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  • S. Morris
  • 03-04-21

Satisfying

As someone who has been fascinated by submarines and therefore submarine warfare, I decided to go check out Audible to see what books they now had relating to submarines. It had been a while since I'd last checked, and sure enough, Audible had expanded their catalogue yet again to include more titles relating to my interest.

The U.S Pacific submarine campaign and its target rich environment as well as infiltrations into enemy waters offered the best promise for good fictional material. I was very impressed with my accidental find, over a year ago, of the Crash Dive series of books written by-Craig DiLouie that were set in the World War II Pacific campaign. Incidentally, I'd recommend anyone looking for such submarine fiction to check out his books. You can get all six in a single purchase here on Audible.

So, as I was searching for some fresh World War II submarine fiction, I decided to give Wolf pack 351 a go. I was glad I did.

Cooke has crafted a satisfying story here, basing elements of it on actual events, albeit-with some alterations. Where Cooke scored over the aforementioned DiLouie's books, was in the technical accuracy. Where Cooke loses out to DiLouie, I feel, is in the visceral action set pieces. That's not to say this story was deficient in that regard, no. I just think the Crash Dive series had the edge there. DiLouie made some glaring technical errors, nothing most people would probably notice, but which submarine geeks would. Cooke, on the other hand, has an understanding of the more technical aspects, which is satisfying to see for someone like me.

I also liked that Cooke represented the Japanese perspective in this story, giving us some solid characters to balance out the book. Too many such novels focus entirely on the "good guys" without allowing us to understand the antagonists. I wish there were more balanced stories like this. I find it makes for more interesting reading.

The story itself is also satisfying, if a little slow to really get going. It was clear to me that Cooke drew upon elements of the classic "Das Boot" in respect of some of the dire situations faced and the solutions used to deal with them from our submarine heroes.

The narrator, Tim Campbell, did a decent job. I was especially impressed with his proper pronunciation of all Japanese words. However, my only gripe with his otherwise competent reading was that he was too rushed. At times, he would accelerate into a near staccato of words, as if in a hurry to finish the sentence. This fast reading sometimes made for situations where I had to rewind a little as I missed what was being said while I absorbed the previous sentence. He tended to speed up during narrative sections and slow a little during dialogue. Also, he oddly pronounced the word "been" as "Ben" in his haste to get the words out, or so it sounded to me.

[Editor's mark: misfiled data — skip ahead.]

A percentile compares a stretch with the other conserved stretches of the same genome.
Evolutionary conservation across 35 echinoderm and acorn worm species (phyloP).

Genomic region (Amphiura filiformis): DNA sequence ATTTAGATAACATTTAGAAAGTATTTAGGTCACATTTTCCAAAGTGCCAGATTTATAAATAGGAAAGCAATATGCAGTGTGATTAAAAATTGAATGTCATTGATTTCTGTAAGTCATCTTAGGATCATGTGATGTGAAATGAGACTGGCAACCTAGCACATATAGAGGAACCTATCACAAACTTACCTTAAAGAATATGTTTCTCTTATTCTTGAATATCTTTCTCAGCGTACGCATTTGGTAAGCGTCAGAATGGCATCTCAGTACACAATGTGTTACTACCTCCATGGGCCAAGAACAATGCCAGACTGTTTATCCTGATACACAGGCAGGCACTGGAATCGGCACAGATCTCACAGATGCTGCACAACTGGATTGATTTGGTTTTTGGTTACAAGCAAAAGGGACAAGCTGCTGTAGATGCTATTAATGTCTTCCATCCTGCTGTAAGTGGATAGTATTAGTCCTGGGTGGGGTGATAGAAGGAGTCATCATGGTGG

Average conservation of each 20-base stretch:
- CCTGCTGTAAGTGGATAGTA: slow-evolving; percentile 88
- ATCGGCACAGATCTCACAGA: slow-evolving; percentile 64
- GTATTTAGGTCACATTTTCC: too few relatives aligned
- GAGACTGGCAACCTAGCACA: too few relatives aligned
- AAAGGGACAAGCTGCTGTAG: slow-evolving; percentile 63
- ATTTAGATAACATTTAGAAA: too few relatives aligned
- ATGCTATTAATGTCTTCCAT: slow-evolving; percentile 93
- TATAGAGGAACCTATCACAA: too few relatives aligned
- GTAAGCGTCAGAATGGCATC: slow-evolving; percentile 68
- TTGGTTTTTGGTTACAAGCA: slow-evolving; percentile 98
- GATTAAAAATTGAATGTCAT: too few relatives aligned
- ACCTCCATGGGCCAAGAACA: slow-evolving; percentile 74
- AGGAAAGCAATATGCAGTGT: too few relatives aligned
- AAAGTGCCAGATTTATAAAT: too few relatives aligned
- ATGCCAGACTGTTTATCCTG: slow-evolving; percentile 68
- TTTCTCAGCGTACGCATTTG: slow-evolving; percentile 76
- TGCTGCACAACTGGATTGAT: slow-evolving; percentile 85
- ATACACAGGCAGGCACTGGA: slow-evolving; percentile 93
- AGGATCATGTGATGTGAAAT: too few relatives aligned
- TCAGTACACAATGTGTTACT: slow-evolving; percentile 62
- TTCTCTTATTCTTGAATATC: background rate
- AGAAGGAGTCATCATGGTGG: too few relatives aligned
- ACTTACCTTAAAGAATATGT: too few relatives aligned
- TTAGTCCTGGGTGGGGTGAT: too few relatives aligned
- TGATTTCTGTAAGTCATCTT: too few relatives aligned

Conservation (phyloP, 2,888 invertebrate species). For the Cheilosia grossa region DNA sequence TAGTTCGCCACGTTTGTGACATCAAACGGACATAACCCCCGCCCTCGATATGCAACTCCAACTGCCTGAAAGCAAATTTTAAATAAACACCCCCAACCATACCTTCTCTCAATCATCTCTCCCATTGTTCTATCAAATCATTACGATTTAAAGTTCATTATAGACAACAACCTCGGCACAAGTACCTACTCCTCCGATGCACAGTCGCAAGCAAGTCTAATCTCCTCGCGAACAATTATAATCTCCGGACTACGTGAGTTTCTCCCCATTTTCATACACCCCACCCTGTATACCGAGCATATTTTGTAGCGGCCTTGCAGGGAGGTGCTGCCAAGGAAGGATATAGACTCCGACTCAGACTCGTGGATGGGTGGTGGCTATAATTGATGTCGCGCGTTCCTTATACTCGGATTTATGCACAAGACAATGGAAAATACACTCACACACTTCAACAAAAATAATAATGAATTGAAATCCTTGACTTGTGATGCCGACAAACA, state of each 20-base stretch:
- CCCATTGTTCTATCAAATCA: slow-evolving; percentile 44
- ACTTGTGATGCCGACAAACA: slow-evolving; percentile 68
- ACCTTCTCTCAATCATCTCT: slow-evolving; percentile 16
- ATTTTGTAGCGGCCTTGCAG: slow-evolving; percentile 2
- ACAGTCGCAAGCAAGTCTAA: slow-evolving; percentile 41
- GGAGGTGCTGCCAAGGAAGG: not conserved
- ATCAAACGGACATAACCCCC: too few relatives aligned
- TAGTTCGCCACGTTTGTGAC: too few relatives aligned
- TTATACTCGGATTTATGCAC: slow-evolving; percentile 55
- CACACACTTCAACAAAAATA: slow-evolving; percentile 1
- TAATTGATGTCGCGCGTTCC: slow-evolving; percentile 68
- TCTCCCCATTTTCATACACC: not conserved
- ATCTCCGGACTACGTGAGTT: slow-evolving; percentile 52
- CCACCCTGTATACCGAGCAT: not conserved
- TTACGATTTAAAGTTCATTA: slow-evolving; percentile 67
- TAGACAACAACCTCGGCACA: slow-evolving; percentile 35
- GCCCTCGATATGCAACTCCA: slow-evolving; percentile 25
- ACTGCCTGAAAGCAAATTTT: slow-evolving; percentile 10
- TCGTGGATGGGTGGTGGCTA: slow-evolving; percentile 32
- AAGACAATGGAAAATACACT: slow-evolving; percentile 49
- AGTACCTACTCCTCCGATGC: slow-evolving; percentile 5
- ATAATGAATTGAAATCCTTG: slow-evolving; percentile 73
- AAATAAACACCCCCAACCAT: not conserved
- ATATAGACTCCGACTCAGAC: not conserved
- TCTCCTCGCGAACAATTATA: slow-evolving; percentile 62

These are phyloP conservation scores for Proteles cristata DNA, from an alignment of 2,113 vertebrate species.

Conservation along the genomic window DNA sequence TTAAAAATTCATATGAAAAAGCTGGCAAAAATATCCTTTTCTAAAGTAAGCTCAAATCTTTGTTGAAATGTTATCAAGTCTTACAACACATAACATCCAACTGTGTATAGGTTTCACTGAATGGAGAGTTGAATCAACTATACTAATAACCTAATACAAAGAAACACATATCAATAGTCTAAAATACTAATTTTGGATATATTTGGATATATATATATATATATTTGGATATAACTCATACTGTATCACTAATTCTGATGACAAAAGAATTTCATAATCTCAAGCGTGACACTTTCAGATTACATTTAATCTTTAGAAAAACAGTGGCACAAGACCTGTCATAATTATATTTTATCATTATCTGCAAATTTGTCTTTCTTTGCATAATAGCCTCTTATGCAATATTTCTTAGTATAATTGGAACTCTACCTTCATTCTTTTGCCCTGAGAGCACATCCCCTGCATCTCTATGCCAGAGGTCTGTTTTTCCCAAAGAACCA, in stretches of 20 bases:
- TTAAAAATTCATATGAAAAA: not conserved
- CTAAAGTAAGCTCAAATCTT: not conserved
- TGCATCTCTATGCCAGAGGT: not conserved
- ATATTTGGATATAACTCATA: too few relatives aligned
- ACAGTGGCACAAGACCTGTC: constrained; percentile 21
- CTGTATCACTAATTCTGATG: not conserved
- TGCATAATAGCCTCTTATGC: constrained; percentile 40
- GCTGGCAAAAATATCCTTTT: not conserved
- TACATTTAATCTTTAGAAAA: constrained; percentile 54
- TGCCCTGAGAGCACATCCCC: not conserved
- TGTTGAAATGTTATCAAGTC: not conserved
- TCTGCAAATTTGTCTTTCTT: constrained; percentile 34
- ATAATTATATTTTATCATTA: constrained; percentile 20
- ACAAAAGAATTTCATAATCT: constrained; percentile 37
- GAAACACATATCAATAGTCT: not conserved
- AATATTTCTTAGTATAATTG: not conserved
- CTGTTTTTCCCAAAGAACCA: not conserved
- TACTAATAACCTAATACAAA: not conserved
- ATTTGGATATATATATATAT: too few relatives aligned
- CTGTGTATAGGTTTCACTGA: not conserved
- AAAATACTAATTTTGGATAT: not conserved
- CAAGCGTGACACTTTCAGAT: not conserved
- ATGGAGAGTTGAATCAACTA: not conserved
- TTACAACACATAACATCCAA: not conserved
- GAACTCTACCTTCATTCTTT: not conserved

As usual in my reviews, I have to point out the small errors which always surprise me how they escape the proof reading process. Near the start of the story, a character lights a cigar and later puts out his cigarette. In the latter part of the book, one of our heroes is inside a small hut on a enemy held island and keeping down as Japanese soldiers outside riddle the hut with bullets. Then, they turn their fire away from him to deal with a new threat. However, the story states that they turned their fire away from the "sub". Yes, simple errors, I grant you, but there you go :)

I enjoyed Wolf pack 351. It lacked the gunng-ho overt all-American pie patriotism sometimes found in similar fictional war stories and I appreciate that. It was a story well told of fighting men on both sides of the war. I also appreciated the historical note at the end of the book. I would like to see another story featuring the same protagonists and perhaps even a rematch between the American and Japanese captains.

1 person found this helpful